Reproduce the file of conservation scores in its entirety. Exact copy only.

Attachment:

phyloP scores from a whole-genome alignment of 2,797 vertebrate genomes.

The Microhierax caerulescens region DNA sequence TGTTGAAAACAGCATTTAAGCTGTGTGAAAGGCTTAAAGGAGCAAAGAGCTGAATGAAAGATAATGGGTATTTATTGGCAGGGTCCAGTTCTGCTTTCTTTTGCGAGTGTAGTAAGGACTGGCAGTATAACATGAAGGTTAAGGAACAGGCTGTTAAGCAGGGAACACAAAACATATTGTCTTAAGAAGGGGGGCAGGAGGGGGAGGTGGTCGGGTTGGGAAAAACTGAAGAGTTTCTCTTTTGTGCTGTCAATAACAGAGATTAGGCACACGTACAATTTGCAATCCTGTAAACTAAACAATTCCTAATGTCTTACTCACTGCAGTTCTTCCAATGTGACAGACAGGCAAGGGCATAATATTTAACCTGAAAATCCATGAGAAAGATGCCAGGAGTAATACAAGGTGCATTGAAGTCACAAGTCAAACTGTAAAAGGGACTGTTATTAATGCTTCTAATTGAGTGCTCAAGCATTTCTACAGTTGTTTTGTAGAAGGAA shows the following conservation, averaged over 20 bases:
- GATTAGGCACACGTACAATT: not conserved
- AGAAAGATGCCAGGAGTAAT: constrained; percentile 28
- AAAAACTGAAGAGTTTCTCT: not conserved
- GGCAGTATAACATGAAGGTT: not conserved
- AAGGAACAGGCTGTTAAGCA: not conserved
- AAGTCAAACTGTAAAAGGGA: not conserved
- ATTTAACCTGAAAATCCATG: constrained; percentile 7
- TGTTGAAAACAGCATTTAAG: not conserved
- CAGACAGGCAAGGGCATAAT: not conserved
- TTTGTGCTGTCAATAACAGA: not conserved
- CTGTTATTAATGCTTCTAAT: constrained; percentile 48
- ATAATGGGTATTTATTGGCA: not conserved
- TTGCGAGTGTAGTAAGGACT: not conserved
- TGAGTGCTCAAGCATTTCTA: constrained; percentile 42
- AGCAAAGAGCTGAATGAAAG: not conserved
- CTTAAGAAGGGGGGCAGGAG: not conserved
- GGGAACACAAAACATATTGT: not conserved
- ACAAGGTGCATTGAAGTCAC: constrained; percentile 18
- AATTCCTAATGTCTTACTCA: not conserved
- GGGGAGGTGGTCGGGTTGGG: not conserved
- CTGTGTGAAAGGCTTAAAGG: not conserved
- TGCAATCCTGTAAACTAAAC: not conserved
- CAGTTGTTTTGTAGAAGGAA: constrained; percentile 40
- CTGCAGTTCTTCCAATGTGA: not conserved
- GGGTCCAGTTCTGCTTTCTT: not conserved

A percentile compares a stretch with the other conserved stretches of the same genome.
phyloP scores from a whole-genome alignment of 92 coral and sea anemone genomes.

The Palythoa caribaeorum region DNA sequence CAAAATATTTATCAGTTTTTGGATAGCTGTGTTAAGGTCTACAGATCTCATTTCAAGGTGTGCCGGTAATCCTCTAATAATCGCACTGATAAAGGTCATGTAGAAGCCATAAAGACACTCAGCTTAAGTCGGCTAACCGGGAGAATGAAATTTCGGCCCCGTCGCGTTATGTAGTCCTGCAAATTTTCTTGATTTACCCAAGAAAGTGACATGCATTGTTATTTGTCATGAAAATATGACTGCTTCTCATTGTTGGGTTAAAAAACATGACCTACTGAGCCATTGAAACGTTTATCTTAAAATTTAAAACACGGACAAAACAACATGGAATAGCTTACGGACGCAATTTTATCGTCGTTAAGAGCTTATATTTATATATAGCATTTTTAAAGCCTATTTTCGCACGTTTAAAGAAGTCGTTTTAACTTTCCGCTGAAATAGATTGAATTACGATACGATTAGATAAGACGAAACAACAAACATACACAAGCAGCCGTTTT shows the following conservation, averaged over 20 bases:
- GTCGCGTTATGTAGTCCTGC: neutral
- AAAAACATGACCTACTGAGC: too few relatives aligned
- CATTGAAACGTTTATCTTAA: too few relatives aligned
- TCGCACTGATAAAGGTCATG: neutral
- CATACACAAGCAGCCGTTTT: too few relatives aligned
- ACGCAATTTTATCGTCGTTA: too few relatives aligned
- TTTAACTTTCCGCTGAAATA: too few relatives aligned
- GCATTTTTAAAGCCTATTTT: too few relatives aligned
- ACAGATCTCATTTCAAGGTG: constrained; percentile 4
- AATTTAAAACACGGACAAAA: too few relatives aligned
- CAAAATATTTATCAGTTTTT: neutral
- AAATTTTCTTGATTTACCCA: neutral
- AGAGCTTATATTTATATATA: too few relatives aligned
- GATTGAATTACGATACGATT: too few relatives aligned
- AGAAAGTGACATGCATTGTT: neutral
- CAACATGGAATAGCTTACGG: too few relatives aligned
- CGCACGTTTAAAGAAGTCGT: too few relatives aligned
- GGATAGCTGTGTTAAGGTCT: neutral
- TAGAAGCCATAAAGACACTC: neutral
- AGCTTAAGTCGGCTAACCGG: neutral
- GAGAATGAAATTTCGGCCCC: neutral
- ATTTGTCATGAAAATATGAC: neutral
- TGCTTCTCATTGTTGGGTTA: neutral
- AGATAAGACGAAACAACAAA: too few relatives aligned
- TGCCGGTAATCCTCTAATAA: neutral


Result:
phyloP scores from a whole-genome alignment of 2,797 vertebrate genomes.

The Microhierax caerulescens region DNA sequence TGTTGAAAACAGCATTTAAGCTGTGTGAAAGGCTTAAAGGAGCAAAGAGCTGAATGAAAGATAATGGGTATTTATTGGCAGGGTCCAGTTCTGCTTTCTTTTGCGAGTGTAGTAAGGACTGGCAGTATAACATGAAGGTTAAGGAACAGGCTGTTAAGCAGGGAACACAAAACATATTGTCTTAAGAAGGGGGGCAGGAGGGGGAGGTGGTCGGGTTGGGAAAAACTGAAGAGTTTCTCTTTTGTGCTGTCAATAACAGAGATTAGGCACACGTACAATTTGCAATCCTGTAAACTAAACAATTCCTAATGTCTTACTCACTGCAGTTCTTCCAATGTGACAGACAGGCAAGGGCATAATATTTAACCTGAAAATCCATGAGAAAGATGCCAGGAGTAATACAAGGTGCATTGAAGTCACAAGTCAAACTGTAAAAGGGACTGTTATTAATGCTTCTAATTGAGTGCTCAAGCATTTCTACAGTTGTTTTGTAGAAGGAA shows the following conservation, averaged over 20 bases:
- GATTAGGCACACGTACAATT: not conserved
- AGAAAGATGCCAGGAGTAAT: constrained; percentile 28
- AAAAACTGAAGAGTTTCTCT: not conserved
- GGCAGTATAACATGAAGGTT: not conserved
- AAGGAACAGGCTGTTAAGCA: not conserved
- AAGTCAAACTGTAAAAGGGA: not conserved
- ATTTAACCTGAAAATCCATG: constrained; percentile 7
- TGTTGAAAACAGCATTTAAG: not conserved
- CAGACAGGCAAGGGCATAAT: not conserved
- TTTGTGCTGTCAATAACAGA: not conserved
- CTGTTATTAATGCTTCTAAT: constrained; percentile 48
- ATAATGGGTATTTATTGGCA: not conserved
- TTGCGAGTGTAGTAAGGACT: not conserved
- TGAGTGCTCAAGCATTTCTA: constrained; percentile 42
- AGCAAAGAGCTGAATGAAAG: not conserved
- CTTAAGAAGGGGGGCAGGAG: not conserved
- GGGAACACAAAACATATTGT: not conserved
- ACAAGGTGCATTGAAGTCAC: constrained; percentile 18
- AATTCCTAATGTCTTACTCA: not conserved
- GGGGAGGTGGTCGGGTTGGG: not conserved
- CTGTGTGAAAGGCTTAAAGG: not conserved
- TGCAATCCTGTAAACTAAAC: not conserved
- CAGTTGTTTTGTAGAAGGAA: constrained; percentile 40
- CTGCAGTTCTTCCAATGTGA: not conserved
- GGGTCCAGTTCTGCTTTCTT: not conserved

A percentile compares a stretch with the other conserved stretches of the same genome.
phyloP scores from a whole-genome alignment of 92 coral and sea anemone genomes.

The Palythoa caribaeorum region DNA sequence CAAAATATTTATCAGTTTTTGGATAGCTGTGTTAAGGTCTACAGATCTCATTTCAAGGTGTGCCGGTAATCCTCTAATAATCGCACTGATAAAGGTCATGTAGAAGCCATAAAGACACTCAGCTTAAGTCGGCTAACCGGGAGAATGAAATTTCGGCCCCGTCGCGTTATGTAGTCCTGCAAATTTTCTTGATTTACCCAAGAAAGTGACATGCATTGTTATTTGTCATGAAAATATGACTGCTTCTCATTGTTGGGTTAAAAAACATGACCTACTGAGCCATTGAAACGTTTATCTTAAAATTTAAAACACGGACAAAACAACATGGAATAGCTTACGGACGCAATTTTATCGTCGTTAAGAGCTTATATTTATATATAGCATTTTTAAAGCCTATTTTCGCACGTTTAAAGAAGTCGTTTTAACTTTCCGCTGAAATAGATTGAATTACGATACGATTAGATAAGACGAAACAACAAACATACACAAGCAGCCGTTTT shows the following conservation, averaged over 20 bases:
- GTCGCGTTATGTAGTCCTGC: neutral
- AAAAACATGACCTACTGAGC: too few relatives aligned
- CATTGAAACGTTTATCTTAA: too few relatives aligned
- TCGCACTGATAAAGGTCATG: neutral
- CATACACAAGCAGCCGTTTT: too few relatives aligned
- ACGCAATTTTATCGTCGTTA: too few relatives aligned
- TTTAACTTTCCGCTGAAATA: too few relatives aligned
- GCATTTTTAAAGCCTATTTT: too few relatives aligned
- ACAGATCTCATTTCAAGGTG: constrained; percentile 4
- AATTTAAAACACGGACAAAA: too few relatives aligned
- CAAAATATTTATCAGTTTTT: neutral
- AAATTTTCTTGATTTACCCA: neutral
- AGAGCTTATATTTATATATA: too few relatives aligned
- GATTGAATTACGATACGATT: too few relatives aligned
- AGAAAGTGACATGCATTGTT: neutral
- CAACATGGAATAGCTTACGG: too few relatives aligned
- CGCACGTTTAAAGAAGTCGT: too few relatives aligned
- GGATAGCTGTGTTAAGGTCT: neutral
- TAGAAGCCATAAAGACACTC: neutral
- AGCTTAAGTCGGCTAACCGG: neutral
- GAGAATGAAATTTCGGCCCC: neutral
- ATTTGTCATGAAAATATGAC: neutral
- TGCTTCTCATTGTTGGGTTA: neutral
- AGATAAGACGAAACAACAAA: too few relatives aligned
- TGCCGGTAATCCTCTAATAA: neutral